This story has been updated.
VALE – Accused murderer Anthony Montwheeler will return to the Oregon State Hospital to be treated after a judge ruled Tuesday that he is too impaired to make decisions about his legal defense.
Multnomah Circuit Judge Thomas Ryan, conducting a hearing in Malheur County Circuit Court, was swayed by a 37-page report and the testimony of a state psychiatrist.
Dr. Octavio Choi, a psychiatrist and director of Forensic Evaluation Services at the Oregon State Hospital, diagnosed Montwheeler with adjustment disorder that “significantly impaired” his ability to make rational decisions about his defense, according to an evaluation report made public Monday. Choi told the court that Montwheeler’s condition is more commonly known as mild to moderate depression.
Choi said three to six months of treatment at the state hospital could make Montwheeler mentally capable of facing aggravated murder, assault, and kidnapping charges in Malheur County.
Making his ruling, Ryan conceded concerns about “the defendant’s potential for malingering.”
“On balance I don’t believe I have a basis to contest,” Ryan said. “And, I do agree with Dr. Choi’s report and I am going to find the defendant unable to aid and assist. And I will be sending him to the hospital for treatment.”
The findings were listed in a long-confidential report Choi authored last January. His report was made public Monday at the request of the Malheur Enterprise.
Choi said the state hospital is the best place to treat Montwheeler.
“I believe he should properly be considered highly dangerous and thus would be inappropriate for community-based restoration,” Choi wrote.
The report’s release came hours after Choi testified in Vale about his report and his opinions about Montwheeler. He testified at a hearing to determine whether Montwheeler should go to the hospital or remain in Malheur County to face prosecution.
Montwheeler, 50, is accused of kidnapping and murdering Annita Harmon, an ex-wife, then killing David Bates in a head-on collision during a police chase between Ontario and Vale in January 2017. Just weeks earlier, he had been released from the state hospital at the order of the state Psychiatric Security Review Board, which decided that he had faked mental illness for almost 20 years to avoid prison in an earlier kidnapping case.
In September 2017, Montwheeler was sent to the state hospital to be evaluated by Choi because of a judge’s concerns he wasn’t fit for trial. The doctor used information from an interview and thousands of pages of state records about previous mental health treatment to write his report last January. The report was then filed in Malheur County Circuit Court.
The Enterprise requested the evaluation months ago, but Judge Ryan sealed the record at the request of Defense Attorney David Falls and District Attorney Dave Goldthorpe, finding that disclosing the evaluation would invade Montwheeler’s privacy. The newspaper recently renewed its appeal to Ryan, who Monday afternoon ordered the report released.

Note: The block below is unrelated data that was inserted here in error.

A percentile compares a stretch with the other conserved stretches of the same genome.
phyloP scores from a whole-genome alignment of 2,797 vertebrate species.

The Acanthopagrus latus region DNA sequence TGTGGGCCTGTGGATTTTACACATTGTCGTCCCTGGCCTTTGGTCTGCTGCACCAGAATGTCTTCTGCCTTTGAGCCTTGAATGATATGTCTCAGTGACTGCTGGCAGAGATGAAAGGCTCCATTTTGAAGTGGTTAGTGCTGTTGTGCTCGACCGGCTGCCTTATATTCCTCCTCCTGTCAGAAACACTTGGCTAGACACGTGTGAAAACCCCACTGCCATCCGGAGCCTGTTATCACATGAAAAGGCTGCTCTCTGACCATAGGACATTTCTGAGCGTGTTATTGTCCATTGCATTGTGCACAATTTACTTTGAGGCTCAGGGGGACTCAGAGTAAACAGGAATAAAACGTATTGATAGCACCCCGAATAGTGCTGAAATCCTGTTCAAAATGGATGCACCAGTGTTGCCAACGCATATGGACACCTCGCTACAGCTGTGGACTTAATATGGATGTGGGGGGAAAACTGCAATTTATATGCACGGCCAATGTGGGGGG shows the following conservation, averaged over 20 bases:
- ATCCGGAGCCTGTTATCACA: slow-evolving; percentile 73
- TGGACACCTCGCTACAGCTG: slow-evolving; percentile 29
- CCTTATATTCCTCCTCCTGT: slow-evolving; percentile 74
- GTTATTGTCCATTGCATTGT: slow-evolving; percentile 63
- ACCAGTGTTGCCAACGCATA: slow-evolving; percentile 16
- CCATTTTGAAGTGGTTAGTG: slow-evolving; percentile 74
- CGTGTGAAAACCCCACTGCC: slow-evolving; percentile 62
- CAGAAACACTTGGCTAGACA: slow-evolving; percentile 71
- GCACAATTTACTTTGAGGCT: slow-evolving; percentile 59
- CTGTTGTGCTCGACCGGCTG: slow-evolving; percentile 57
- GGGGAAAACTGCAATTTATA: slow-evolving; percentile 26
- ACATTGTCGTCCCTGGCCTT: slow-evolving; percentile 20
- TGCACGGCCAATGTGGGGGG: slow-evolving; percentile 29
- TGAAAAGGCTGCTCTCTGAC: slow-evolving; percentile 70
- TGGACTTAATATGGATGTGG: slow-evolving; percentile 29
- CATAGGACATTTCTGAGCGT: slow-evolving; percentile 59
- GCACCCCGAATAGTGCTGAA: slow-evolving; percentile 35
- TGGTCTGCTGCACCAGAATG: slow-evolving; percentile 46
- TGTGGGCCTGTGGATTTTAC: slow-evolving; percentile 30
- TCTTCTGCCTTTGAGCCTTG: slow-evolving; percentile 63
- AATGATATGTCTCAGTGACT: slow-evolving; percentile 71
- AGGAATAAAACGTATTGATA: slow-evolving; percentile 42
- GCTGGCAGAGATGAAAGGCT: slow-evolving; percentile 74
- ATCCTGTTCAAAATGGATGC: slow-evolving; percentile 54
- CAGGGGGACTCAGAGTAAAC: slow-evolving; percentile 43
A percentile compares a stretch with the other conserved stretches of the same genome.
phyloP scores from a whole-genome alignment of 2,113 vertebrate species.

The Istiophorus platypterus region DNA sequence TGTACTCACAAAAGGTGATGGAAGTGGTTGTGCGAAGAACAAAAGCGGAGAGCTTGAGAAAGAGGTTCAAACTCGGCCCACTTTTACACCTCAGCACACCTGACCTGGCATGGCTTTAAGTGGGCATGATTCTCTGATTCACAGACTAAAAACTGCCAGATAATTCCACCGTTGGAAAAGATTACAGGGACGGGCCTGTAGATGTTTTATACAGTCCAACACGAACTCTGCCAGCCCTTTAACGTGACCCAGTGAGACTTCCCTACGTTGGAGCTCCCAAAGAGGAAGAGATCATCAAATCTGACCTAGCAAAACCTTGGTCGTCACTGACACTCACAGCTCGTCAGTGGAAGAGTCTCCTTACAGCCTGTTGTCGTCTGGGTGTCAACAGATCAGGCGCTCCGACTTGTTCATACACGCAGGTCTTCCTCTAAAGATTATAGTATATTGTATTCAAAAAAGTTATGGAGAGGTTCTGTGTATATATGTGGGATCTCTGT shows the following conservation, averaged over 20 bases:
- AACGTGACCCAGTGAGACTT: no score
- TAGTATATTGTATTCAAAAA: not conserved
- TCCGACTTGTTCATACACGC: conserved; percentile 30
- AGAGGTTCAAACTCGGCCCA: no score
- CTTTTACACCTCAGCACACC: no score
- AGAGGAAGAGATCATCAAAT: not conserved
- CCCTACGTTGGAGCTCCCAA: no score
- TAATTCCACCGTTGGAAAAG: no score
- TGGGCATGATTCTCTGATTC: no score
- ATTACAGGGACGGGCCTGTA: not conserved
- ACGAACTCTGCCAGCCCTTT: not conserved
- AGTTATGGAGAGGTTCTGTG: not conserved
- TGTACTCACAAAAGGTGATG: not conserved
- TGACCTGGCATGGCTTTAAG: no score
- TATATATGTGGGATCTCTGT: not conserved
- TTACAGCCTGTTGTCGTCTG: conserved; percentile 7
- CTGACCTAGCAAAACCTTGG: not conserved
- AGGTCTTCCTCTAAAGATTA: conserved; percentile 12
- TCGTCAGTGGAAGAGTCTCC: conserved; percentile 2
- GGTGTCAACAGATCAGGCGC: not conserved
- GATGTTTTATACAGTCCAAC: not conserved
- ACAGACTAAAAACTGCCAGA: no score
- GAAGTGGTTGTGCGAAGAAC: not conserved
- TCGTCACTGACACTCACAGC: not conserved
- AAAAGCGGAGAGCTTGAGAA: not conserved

The detailed mental health findings in the report were the focus of what was expected to be a weeklong hearing. Choi was the first of several witnesses scheduled to testify about whether Montwheeler has a mental illness and if that condition limits his ability to defend himself in court.
Choi described a six-hour interview with Montwheeler, done a year ago, and questioned Montwheeler’s credibility.
The defendant “attempted to exaggerate impairment for the purpose of a favorable outcome in the evaluation” and be sent to the hospital, Choi concluded in his report.
He said that during the interview, Montwheeler described hearing voices. Such reported hallucinations were a key factor in the conclusion in a 1996 criminal case that Montwheeler was guilty except for insanity. The finding sent Montwheeler to the state hospital instead of prison.
In his interview with Choi, Montwheeler “provided highly inconsistent accounts of auditory hallucinations,” the report said.
Choi said when he pressed about the voices, Montwheeler “became quite angry at this evaluator,” the report said.
Montwheeler went on a “long, angry and fairly disorganized rant” about a jail employee, the report said.
“He reported strongly believing that a particular lieutenant at Malheur County Jail could read his mind,” the report said.
Choi noted in his report and again in testimony Monday that his conclusions about Montwheeler were based on a year-old interview. He said his opinion was based on what he diagnosed as Montwheeler’s mental condition at that time.
He reviewed Montwheeler’s history in the state mental health system, including four stays at the hospital.
Choi went down the list of Montwheeler’s previous diagnoses to determine which ones currently affected him. The psychiatrist concluded that as of September 2017, Montwheeler didn’t show symptoms of bipolar disorder, post traumatic stress disorder, delusional disorder, or another psychotic condition.
He testified on Monday that Montwheeler might have those conditions, or had them in the past, but that he couldn’t be certain because of “the unreliability of Mr. Montwheeler’s self-reported history.” Without additional documented symptoms from mental health experts, Choi said he could not trust Montwheeler’s descriptions “at face value.”